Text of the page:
Asger Jorn (1914-1973)
1957-1972 Se tidslinje
Museum Jorn, Silkeborg Se kort

By Trine Møller Madsen, art and culture writer, 2006

15 square metres of chaos 

The large canvas speaks to the whole of the body. It measures almost 3 x 5 metres, and even though the colours are soft, it has a forceful effect. The brush strokes are fierce, and it is difficult to immediately see what is up and what is down. It is pure chaos. 
Although a keen eye can spot almost all colours in the many layers of paint, the dominant colour is white. Underneath the white layer the spectator can faintly see dark shadows, and the eye can also catch the red tracks that have been pulled down across the surface. Perhaps an inner film has already begun to play in your head? 

Bloody tracks in the snow 

You can imagine a lot of things. We know that, as a point of departure, the painter had one picture in his head: the battle of Stalingrad, one of the bloodiest battles of World War II. 

Asger Jorn was one of the founders of Cobra. This world famous group of artists sought the primitive human instinct and, as a result, painted freely and in abstract, and with focus on colour and brush strokes. Normally he and the other Cobra artists painted pictures that exploded in colour. Compared to them, Stalingrad is unusually quiet. The white colour covers the picture - like the snow that fell over the city and covered the traces of war.
Jorn wanted to show the opposite. He painted the battle of Stalingrad to bring it out into light and memory. Dug out the horror from oblivion. If you look carefully, you can faintly see the bloody bodies and the bombed-out, gutted houses under the thickly layered paint. 


Jorn knew Picasso’s great, monumental painting of Guernica, that described the atrocities of the Spanish civil war. Like Picasso’s masterpiece, Stalingrad is large and chaotic. Both in form and content. It takes time to experience and digest the picture.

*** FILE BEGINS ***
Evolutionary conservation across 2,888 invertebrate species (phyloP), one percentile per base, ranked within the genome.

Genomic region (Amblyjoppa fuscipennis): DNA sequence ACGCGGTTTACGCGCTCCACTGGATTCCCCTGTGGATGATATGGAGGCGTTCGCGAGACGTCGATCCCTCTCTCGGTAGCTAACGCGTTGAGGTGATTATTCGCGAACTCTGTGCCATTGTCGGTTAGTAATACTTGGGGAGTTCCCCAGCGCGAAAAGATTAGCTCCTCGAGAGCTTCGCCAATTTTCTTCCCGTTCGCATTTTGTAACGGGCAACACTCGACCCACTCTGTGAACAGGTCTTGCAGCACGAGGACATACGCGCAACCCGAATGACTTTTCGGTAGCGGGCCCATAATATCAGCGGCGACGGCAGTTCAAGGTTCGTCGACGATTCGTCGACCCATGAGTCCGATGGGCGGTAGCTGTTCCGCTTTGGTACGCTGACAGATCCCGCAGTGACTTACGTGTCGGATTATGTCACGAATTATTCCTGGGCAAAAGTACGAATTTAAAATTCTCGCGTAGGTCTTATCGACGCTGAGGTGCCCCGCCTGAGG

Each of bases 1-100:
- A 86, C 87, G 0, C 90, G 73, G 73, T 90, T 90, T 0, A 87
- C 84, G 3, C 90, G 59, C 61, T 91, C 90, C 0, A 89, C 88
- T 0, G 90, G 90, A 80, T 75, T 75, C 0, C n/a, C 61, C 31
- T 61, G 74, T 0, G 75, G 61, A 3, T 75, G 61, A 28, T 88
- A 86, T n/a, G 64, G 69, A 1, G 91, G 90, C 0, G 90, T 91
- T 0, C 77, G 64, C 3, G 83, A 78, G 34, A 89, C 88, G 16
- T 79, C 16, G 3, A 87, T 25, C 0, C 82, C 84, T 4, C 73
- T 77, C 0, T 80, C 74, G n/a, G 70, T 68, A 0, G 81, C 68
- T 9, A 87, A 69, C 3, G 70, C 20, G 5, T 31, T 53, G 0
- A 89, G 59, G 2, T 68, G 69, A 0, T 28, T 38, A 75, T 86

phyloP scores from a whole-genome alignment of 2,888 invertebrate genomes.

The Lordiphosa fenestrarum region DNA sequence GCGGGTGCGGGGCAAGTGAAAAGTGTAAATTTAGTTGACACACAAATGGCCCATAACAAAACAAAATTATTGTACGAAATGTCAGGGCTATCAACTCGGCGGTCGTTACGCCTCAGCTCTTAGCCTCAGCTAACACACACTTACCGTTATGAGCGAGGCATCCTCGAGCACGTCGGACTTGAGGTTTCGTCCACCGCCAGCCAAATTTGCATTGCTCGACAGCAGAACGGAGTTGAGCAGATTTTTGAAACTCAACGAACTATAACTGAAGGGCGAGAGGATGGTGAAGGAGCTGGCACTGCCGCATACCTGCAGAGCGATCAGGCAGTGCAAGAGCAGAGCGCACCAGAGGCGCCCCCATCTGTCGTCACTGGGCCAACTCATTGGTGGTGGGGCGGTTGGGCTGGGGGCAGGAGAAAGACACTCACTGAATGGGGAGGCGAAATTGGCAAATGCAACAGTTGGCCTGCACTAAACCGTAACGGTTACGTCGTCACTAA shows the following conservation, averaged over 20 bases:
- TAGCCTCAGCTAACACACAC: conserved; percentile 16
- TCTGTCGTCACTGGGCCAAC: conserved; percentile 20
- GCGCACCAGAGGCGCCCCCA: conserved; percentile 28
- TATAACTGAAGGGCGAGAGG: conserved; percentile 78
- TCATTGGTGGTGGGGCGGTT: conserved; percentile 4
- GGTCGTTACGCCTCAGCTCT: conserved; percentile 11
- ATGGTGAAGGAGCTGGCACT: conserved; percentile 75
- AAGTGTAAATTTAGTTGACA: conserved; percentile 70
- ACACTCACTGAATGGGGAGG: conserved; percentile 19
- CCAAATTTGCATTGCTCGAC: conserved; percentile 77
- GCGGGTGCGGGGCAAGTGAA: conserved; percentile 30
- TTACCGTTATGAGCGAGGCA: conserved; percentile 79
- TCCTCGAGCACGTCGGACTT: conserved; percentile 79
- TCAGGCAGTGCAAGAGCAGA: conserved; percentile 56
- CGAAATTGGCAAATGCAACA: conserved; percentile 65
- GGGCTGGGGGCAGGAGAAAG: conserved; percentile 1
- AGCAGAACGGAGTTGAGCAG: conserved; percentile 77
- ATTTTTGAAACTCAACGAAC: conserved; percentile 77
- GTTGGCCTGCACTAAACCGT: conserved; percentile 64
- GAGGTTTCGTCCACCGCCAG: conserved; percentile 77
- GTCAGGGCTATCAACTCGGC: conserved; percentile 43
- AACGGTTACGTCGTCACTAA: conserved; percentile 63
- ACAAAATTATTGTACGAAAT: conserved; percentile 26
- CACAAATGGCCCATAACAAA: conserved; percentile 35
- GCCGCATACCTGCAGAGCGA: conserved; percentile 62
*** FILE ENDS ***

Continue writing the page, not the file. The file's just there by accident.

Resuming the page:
Jorn worked on the picture for many years. The last time was just a few months before his death. While he was painting, the superpowers rearmed and the nuclear arms race was launched. Was World War III on its way? Jorn reacted to the manmade chaos with his wild brush. Facing the big canvas, it is now your turn. 

Asger Jorn: Stalingrad, le non-lieu oú le fou rire de courage, 1957-1972. Oil on canvas. 296 x 492 cm. ©Donation Jorn, Silkeborg/VISDA. Photo: Lars Bay.
Asger Jorn verifices that he's painting. Photo: Børge Venge, ©Donation Jorn, Silkeborg.
Visual Arts

Did you know?

Asger Jorn had a penchant for motorized vehicles. As a youngster, Jorn drove the long way to Paris on a motorcycle to become a pupil of Kandinsky (which did not turn out to be a thing, as Kandinsky no longer taught). Over 20 years later Jorn took advantage of a scooter as an art tool when he drove over the wet clay in the production of a relief to the State Gymnasium in Aarhus.

The committee's justification

By the Committee for Visuel Art, 2006

Asger Jorn turned his back on Denmark to work abroad, where he spent several periods, from 1957 (1956) and until a few weeks before his death in 1972 painting Stalingrad. He also painted other titles, such as No Man’s Land and Modets sindssyge latter (The Mad Laughter of Courage). Picasso’s Guernica is somewhere in the background, but the painting is mostly based on an Italian friend’s tale of his participation in the battle of Stalingrad, which was one of the most brutal single events in World War II.
The artist compiled his entire impression of the nature of war in the painting process, in which his thick colour scheme is a psychic discharge. An action rather than the portrayal of an action which insists that the war is a condition, which even then surpassed human imagination.

It was afterward, as if Stalingrad existed only as a huge battlefield, when all traces of people and civilisation became lost under the layers of snow. One senses the contours of a body, and possibly glimpses traces of a face, but behind the surface there are a lot of eruptions and states that are already on their way to oblivion.
Jorn insists that the nature of war is a tragedy involving madness and totally devoid of heroic elements.  The magnificent painting is a personal document of a time when the Cold War and the atomic race began to threaten even greater destruction. Fear had become somewhat collective and therefore mentally recognisable, which meant that the artist no longer needed anything recognisable to orient himself. The content is in the expression, and the painting is like a painful eruption of colour from a culture that is inviting its own destruction. 


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